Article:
nels, one can be used for sample measurement and the
second as a reference for non-specific binding compen-
sation temperature. The Autolab SPRINGLE is a sin-
gle-channel unit with a compact design, making it an
affordable alternative for research chemists who want a
superior measurement technique. The Autolab SPR sys-
tems perform angular scanning SPR detection in the an-
gle range of 68˚ to 78˚ with the dynamic range resolution
< 5 × 10–4. The most prominent advantage of the Autolab
SPR systems is high measuring frequency-76Hz which
makes it suitable for studying the dynamics of bio-
molecular interactions and drugs-proteins interactions.
SPR technique has become a standard tool in life sci-
ences and pharmaceutical research laboratories. It is es-
sential to study and characterize molecular interactions,
explore the structure-function relationships of biomo-
lecules and understand biological systems in life sciences.
The Autolab SPR system also offers a unique ability to
combine both SPR and electrochemistry measurement,
including cyclic voltammetry, chrono-amperometry as
well as impedance spectroscopy. The new aspect of this
analysis, simultaneous electrochemical analysis also
plays a unique role in the better understanding of the
nature of these molecular interactions. In addition, ki-
netic analysis software of the Autolab SPR system can be
used to automatically determine kinetic rate constants,
affinity constant and thermodynamic parameter. Dutra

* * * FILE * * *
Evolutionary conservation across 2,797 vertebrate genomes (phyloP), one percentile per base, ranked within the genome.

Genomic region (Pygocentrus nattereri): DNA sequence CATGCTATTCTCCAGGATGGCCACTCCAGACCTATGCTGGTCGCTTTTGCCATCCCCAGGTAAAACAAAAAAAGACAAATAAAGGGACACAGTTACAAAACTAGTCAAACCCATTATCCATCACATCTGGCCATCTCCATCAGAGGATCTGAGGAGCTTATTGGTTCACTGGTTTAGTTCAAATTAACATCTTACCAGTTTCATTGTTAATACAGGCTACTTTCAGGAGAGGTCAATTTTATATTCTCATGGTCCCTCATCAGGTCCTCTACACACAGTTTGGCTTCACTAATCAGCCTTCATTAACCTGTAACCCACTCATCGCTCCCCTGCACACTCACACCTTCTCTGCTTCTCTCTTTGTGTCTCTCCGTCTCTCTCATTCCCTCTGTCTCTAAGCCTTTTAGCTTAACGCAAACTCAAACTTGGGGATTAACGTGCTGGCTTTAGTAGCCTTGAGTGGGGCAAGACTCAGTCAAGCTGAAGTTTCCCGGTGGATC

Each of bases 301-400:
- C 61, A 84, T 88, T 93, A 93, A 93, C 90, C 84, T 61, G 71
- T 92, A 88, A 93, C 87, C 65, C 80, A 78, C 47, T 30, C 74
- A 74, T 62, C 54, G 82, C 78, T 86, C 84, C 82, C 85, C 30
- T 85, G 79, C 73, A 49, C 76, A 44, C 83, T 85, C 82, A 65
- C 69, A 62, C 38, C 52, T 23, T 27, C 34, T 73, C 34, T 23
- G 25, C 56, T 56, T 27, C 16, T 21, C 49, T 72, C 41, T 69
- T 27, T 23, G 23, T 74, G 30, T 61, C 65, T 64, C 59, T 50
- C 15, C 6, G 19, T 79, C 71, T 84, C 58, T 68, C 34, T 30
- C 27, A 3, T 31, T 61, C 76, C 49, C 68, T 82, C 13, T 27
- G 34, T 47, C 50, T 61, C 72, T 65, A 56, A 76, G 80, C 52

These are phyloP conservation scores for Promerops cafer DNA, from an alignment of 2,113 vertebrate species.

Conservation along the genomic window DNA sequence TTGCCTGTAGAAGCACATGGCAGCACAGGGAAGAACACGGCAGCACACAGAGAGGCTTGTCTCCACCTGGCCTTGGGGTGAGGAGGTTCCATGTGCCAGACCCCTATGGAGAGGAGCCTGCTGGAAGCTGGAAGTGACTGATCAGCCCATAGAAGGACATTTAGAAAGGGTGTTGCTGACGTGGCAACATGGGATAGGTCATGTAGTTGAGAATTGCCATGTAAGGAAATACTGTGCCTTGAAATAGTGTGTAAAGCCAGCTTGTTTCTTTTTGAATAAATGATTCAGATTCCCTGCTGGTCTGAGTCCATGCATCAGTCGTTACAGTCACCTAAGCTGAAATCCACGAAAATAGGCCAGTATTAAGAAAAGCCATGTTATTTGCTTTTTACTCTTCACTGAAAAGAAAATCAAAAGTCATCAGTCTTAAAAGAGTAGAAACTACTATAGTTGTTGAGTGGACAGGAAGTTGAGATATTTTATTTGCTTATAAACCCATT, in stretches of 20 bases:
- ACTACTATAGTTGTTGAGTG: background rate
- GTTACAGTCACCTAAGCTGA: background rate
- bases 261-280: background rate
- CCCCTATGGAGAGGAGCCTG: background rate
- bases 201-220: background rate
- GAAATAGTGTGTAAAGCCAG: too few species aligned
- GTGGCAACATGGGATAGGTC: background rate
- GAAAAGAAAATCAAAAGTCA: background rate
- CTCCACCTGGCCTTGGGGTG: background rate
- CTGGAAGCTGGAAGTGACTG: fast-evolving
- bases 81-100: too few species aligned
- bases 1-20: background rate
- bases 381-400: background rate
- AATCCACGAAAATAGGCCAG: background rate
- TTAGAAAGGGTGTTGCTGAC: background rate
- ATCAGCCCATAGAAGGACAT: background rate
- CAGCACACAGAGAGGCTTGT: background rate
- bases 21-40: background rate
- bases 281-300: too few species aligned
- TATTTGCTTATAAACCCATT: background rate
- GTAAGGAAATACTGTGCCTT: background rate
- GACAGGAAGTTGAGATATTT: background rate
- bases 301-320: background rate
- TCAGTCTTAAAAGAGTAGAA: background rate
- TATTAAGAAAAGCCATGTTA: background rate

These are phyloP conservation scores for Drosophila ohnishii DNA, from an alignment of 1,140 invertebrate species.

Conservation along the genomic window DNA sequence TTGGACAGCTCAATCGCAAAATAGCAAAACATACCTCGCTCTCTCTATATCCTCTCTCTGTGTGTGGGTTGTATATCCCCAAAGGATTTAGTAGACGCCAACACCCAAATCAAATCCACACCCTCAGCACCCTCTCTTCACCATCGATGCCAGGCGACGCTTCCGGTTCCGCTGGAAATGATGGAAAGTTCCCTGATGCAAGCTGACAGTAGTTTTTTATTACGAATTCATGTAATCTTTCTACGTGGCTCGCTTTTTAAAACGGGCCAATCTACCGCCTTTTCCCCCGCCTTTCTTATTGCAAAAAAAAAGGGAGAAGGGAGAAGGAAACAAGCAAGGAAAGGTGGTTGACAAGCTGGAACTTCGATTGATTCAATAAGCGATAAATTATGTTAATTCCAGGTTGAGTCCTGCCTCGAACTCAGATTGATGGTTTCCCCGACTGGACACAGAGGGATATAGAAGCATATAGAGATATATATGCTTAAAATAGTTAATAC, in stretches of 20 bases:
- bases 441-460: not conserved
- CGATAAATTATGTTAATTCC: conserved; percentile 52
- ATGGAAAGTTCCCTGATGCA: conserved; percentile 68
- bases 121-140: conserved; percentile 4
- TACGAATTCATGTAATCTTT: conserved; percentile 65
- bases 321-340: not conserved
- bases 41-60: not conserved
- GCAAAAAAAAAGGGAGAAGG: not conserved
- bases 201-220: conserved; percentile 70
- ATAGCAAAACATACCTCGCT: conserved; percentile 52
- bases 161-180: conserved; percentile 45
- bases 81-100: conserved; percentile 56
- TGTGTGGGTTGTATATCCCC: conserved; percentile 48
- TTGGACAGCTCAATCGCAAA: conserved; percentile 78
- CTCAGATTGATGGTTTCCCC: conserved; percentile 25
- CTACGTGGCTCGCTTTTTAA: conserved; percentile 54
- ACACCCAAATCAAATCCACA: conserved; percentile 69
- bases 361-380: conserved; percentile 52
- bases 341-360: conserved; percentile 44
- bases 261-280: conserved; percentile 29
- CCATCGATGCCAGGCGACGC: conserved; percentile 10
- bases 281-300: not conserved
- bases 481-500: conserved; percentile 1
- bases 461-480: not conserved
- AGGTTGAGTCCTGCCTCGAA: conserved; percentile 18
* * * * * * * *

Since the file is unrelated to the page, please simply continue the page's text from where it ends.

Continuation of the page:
[101] developed a SPR sensor in real time to detect the
biomarker-cardiac troponin (cTnT) on Autolab SPIRIT.
An Autolab potentiostat/galvanostat (PGSTAT30, Echo
Chemie B.V., the Netherlands) was connected to the
Autolab SPRINGLE system to enable electrochemical
modulation during in situ electrochemical-optical meas-
urements. Hu [102] used it to in situ investigate the elec-
trochemical growth process of poly(pyrrole-co-pyrrole
propylic acid) (PPy/PPa) composite films. The SPR and
electrochemical signals were recorded simultaneously
during the first cycle. In the electropolymerization proc-
ess, cyclic voltammetry at scan rate of 100mV/s. The
SPR and electrochemical signals could record simulta-
neously at a high scan rate-100mV/s, which indicated the
measuring frequency of Autolab SPR system was very
Copyright © 2011 SciRes. AJAC
596 Y. MAO ET AL.
high compared with other apparatus [91,103]. Hu [104]
also used it to study the assembly process of multiwalled
carbon nanotubes (MWCNTs) quantitatively on an al-
kanethiol self-assembled monolayer (SAM) surface. And
they further in situ investigated protein attachment on the
MWCNT surface and its sensing application quantita-
4. Introduction of a new Commercial
Time-Resolved Surface Plasmon
Resonance (TR-SPR) Spectroscopy
The Autolab SPR system offers a unique ability to com-
bine both SPR spectroscopy and electrochemistry system.
The SPR technology can combine with not only electro-
chemistry methods (stripping voltammetry [105,106],
cyclic voltammetry (CV) [107-109], electrochemical im-
pedance spectroscopy (EIS) [110]), but also other analy-
sis techniques, such as spectral analysis (fluorescence
spectra [111-113], infrared spectrum [114,115], inter-
ferometry [116,117]), mass spectrometry (MS) [118,
119], atomic force microscope (AFM) [120] and quartz